An unintended, but still obvious, consequence of clamping development controls on hundreds of miles of coastal land was that it increased the value of property that either cleared the Coastal Commission’s regulatory process, or was exempted from it – thereby creating a motive to influence its decisions.
An illustration of that phenomenon emerged in northern San Diego County in the mid-1980s. A consulting firm asked local landowners to contribute money to a drive for legislation exempting 4,000 acres of land from the coastal zone, thereby making the property easier to sell or develop.
“Remember (the) benefit to your property would increase at least $10,000-$15,000 (per acre) should SB 1808 be successful,” the solicitation said.
The organizers estimated that getting the exemption would cost about $400,000 – lobbying fees and campaign contributions primarily – or $100 per acre, thus offering a return on the political investment of at least 100 to 1.
Virtually every session of the Legislature during the 1980s featured at least one bill to change the boundaries of the coastal zone, thus exempting certain properties from Coastal Commission regulation.
The effort collapsed, but it was not isolated. Virtually every session of the Legislature during the 1980s featured at least one bill to change the boundaries of the coastal zone, thus exempting certain properties from Coastal Commission regulation. One measure was carried by a state senator to exempt a cold storage plant that his family had just sold.
Eventually one coastal commissioner, Mark Nathanson, pleaded guilty to taking bribes – some of them from entertainment figures – to fix their issues pending before the commission. Nathanson had been appointed by Willie Brown, the long-serving speaker of the state Assembly. The case evolved from an undercover FBI investigation of influence-peddling in the Capitol that also snagged a number of other political figures.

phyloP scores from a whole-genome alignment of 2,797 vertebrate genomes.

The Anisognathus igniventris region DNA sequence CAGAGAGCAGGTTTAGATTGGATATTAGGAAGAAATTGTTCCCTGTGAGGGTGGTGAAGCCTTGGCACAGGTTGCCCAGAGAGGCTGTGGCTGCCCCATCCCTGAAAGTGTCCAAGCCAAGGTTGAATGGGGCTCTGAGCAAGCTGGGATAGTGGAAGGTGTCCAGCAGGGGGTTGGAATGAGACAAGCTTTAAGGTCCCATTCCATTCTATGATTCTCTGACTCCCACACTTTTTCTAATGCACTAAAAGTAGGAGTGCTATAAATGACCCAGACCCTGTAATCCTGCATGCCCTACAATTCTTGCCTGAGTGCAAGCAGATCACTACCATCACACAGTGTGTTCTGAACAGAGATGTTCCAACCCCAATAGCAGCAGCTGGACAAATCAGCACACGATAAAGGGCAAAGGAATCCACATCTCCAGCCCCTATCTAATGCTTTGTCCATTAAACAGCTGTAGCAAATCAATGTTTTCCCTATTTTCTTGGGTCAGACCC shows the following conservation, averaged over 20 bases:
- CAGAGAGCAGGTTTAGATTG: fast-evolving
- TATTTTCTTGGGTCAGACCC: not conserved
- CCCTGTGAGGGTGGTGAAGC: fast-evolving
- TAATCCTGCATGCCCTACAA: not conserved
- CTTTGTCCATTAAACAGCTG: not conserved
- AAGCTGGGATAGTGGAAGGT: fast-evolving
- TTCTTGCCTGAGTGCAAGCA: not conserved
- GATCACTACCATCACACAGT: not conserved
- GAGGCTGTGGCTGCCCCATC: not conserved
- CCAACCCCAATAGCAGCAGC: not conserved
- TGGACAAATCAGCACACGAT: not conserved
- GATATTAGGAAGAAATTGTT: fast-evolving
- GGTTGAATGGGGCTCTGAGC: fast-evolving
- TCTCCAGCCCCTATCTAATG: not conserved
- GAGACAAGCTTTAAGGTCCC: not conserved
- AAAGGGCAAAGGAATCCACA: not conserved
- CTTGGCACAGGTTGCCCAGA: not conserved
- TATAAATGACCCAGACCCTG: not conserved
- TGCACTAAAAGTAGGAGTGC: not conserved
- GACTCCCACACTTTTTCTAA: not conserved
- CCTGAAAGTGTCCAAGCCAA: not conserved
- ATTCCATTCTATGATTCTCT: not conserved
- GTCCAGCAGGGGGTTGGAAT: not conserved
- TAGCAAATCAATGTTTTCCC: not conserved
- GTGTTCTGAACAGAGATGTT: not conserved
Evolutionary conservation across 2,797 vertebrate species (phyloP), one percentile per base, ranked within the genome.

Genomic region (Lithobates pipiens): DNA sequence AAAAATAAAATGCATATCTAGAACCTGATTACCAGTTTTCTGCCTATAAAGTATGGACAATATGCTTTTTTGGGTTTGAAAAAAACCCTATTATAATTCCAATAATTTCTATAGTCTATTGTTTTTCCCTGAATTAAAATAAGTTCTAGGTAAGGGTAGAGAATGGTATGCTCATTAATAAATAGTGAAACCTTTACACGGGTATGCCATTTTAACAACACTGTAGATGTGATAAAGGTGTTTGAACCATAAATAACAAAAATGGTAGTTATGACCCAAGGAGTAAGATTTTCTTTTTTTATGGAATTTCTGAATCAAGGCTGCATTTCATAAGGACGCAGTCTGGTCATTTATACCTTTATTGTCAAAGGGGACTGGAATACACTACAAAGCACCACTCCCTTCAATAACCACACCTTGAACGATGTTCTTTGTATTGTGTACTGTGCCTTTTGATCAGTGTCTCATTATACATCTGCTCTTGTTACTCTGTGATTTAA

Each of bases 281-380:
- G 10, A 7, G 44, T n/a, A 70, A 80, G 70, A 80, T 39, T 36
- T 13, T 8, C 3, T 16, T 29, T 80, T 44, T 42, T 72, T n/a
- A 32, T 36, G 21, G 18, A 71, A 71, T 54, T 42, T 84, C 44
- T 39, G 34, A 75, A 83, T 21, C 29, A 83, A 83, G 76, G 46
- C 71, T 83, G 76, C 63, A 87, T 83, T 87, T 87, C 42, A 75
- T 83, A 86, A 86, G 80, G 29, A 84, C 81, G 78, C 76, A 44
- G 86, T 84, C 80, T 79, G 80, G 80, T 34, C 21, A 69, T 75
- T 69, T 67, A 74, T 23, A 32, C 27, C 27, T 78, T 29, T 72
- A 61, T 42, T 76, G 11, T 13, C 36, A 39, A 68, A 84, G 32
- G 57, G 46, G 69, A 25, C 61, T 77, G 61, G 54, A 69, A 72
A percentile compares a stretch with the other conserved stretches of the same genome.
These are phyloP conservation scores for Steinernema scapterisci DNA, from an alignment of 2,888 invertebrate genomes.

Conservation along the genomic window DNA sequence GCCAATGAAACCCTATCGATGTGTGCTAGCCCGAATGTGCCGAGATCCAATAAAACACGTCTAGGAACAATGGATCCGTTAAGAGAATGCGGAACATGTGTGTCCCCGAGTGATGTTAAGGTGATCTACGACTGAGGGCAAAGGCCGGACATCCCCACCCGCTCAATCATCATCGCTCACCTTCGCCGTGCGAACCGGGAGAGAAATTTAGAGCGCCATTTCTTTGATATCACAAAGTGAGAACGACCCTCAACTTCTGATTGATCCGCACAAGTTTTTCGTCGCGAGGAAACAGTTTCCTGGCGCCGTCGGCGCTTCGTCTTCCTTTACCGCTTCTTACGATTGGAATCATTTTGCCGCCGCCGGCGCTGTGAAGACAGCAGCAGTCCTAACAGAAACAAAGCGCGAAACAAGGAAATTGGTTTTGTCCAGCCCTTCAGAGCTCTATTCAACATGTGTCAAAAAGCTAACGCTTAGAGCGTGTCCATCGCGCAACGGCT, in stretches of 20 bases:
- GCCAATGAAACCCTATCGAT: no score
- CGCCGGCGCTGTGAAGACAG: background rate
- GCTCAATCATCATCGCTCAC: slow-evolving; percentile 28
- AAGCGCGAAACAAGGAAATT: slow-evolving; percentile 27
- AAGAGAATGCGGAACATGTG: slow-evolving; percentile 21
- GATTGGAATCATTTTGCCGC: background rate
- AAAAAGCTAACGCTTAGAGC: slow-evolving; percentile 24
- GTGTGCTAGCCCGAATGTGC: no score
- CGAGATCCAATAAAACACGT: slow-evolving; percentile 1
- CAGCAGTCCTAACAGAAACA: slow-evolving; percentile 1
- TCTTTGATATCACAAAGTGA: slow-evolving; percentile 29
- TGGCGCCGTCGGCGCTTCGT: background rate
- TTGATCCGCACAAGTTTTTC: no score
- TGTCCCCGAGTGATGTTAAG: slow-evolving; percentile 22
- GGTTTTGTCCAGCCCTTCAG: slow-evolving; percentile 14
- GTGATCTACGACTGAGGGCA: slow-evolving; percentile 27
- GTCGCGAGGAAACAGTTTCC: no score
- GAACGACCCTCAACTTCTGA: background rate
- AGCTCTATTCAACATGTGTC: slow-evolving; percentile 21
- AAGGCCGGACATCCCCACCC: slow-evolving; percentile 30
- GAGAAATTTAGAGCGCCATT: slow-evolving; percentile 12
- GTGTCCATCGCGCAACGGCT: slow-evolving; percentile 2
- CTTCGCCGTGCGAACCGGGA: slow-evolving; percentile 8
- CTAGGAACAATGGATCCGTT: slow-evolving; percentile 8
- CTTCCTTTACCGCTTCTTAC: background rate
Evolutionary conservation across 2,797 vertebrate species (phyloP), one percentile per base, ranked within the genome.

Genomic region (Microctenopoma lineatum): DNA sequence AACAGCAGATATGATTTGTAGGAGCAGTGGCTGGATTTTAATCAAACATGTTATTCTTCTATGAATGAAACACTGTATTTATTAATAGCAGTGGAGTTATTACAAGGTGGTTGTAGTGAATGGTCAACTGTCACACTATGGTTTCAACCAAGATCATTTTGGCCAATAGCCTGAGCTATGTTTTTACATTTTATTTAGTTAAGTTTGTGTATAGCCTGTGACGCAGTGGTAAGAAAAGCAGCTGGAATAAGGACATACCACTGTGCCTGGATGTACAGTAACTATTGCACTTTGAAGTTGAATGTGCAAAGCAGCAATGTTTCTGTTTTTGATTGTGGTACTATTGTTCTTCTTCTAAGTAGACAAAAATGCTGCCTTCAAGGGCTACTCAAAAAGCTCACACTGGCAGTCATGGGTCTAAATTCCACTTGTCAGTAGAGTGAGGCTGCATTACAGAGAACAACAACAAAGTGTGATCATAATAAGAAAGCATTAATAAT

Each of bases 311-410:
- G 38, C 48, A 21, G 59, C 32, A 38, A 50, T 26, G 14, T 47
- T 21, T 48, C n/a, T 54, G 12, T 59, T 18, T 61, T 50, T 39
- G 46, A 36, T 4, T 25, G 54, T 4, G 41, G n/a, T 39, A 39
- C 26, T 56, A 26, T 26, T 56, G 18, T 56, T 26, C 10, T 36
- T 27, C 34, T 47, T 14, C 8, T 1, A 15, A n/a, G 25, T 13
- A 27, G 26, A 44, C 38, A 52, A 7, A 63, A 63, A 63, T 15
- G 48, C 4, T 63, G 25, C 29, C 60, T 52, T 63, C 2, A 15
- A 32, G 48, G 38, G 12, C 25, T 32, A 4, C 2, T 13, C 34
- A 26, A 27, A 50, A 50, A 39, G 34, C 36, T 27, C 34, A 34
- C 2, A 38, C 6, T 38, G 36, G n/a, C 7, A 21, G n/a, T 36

Willie Brown has said he believes he was a target of the investigation, but no charges were lodged against him. It’s widely believed, however, that what Nathanson admitted doing was only the tip of a much bigger iceberg of insider dealing on coastal issues.
A decade after Nathanson’s 1993 sentencing (he got five years in federal prison), the two-thirds commission control by legislative appointees was set aside by a state appellate court, declaring it to be an unconstitutional usurpation of executive authority. It was repaired, after a fashion, by giving members fixed terms, but instances of meddling through legislative leaders persisted.
Insider dealing, however, was only half of the commission’s reputation during its first decades. The other face was that of a zealous protector of the coast that entangled those without professional lobbyists in coils of red tape and violated property rights. Critics made periodic efforts to dump Lester’s combative, long-serving predecessor, Peter Douglas.